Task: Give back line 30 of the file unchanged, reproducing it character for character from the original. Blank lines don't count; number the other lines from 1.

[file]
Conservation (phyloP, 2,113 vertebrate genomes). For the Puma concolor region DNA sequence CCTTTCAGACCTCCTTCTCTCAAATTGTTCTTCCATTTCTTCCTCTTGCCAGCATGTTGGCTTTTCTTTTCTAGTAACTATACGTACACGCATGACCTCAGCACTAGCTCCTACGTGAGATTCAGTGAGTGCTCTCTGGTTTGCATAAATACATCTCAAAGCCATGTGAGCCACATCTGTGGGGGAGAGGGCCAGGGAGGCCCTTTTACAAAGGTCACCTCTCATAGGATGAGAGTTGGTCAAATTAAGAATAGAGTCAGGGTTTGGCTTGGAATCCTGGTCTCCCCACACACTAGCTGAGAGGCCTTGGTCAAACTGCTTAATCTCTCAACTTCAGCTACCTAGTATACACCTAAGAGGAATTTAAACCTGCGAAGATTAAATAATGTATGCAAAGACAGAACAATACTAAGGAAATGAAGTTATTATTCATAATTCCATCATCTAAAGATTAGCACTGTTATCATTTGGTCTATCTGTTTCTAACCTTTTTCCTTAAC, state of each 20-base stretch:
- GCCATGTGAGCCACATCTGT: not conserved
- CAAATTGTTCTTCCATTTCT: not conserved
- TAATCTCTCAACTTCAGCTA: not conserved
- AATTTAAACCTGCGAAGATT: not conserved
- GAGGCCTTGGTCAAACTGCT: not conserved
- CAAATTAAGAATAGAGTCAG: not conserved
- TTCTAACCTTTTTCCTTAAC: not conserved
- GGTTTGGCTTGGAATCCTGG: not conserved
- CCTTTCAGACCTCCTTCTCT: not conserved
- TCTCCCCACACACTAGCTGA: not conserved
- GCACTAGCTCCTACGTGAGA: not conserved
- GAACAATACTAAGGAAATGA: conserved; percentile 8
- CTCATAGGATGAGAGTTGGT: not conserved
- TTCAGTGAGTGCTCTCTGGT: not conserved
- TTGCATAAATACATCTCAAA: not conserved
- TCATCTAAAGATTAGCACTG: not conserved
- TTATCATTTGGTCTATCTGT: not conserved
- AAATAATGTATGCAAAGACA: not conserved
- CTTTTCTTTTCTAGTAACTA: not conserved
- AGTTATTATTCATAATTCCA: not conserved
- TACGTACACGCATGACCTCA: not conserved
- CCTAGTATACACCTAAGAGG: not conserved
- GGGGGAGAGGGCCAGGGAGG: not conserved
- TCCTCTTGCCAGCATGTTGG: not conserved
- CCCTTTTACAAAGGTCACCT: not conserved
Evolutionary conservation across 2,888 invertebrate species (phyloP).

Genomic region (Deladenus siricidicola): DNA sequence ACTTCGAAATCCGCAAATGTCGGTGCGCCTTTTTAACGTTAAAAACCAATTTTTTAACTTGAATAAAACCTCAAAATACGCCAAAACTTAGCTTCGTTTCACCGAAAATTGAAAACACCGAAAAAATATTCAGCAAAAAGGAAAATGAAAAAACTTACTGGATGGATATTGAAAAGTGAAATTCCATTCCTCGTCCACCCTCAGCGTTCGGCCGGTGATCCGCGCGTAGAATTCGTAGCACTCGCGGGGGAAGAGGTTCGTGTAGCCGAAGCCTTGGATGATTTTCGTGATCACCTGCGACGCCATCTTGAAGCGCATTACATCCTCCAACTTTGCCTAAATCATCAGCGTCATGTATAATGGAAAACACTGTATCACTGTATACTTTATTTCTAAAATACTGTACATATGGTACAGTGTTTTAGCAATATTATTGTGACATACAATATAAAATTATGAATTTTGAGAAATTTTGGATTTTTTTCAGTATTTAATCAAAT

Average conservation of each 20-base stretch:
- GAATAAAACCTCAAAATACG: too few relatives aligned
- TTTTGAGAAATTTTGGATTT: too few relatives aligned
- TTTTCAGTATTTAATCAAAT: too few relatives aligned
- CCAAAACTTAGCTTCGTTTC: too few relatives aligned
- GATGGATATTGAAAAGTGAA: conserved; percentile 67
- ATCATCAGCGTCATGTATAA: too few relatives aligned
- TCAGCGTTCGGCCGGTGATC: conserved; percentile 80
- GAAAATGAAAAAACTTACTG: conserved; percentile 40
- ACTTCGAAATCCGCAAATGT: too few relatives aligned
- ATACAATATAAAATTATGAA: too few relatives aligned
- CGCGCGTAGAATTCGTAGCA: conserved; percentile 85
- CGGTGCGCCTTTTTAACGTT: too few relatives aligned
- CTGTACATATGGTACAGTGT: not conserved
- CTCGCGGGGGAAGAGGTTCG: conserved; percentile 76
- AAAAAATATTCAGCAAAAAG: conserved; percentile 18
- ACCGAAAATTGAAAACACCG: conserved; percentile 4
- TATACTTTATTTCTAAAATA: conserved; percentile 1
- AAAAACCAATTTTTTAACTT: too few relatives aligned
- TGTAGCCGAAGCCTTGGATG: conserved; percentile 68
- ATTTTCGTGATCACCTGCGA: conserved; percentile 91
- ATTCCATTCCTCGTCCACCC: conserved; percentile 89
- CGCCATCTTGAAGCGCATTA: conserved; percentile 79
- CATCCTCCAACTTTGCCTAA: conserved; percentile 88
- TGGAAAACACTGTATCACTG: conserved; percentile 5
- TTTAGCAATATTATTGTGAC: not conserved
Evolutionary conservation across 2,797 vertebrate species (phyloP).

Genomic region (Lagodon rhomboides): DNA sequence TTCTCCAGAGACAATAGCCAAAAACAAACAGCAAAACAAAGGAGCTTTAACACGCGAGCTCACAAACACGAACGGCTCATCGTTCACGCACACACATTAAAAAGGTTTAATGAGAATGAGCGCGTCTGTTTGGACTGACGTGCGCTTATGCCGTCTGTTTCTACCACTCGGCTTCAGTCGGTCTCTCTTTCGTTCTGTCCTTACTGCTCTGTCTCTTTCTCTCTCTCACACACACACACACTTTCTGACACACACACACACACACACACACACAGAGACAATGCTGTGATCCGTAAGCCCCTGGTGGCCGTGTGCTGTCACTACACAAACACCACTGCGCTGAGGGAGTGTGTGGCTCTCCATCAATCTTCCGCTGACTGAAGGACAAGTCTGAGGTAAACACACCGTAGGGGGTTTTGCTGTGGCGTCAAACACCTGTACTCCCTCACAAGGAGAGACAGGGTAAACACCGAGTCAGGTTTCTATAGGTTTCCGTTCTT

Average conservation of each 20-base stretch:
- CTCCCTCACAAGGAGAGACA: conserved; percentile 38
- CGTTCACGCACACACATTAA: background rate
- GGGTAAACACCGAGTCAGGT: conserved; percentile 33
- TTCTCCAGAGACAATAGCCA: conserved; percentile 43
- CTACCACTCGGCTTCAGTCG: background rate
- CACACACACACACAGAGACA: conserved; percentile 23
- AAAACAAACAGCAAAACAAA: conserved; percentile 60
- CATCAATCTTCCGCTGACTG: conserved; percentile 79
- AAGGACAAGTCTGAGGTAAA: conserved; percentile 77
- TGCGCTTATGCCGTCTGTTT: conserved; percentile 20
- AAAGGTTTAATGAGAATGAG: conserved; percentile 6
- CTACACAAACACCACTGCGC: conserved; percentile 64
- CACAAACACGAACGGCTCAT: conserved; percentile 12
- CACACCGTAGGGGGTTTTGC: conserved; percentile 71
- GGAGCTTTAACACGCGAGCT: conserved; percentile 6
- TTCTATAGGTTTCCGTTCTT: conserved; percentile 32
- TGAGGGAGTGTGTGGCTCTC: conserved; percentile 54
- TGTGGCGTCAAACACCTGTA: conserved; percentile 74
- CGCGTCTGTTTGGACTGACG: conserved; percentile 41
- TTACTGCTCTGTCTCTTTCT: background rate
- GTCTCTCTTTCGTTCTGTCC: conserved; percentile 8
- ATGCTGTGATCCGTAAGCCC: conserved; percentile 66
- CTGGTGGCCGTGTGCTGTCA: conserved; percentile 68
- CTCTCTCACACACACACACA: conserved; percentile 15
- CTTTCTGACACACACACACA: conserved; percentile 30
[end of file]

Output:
- GAATAAAACCTCAAAATACG: too few relatives aligned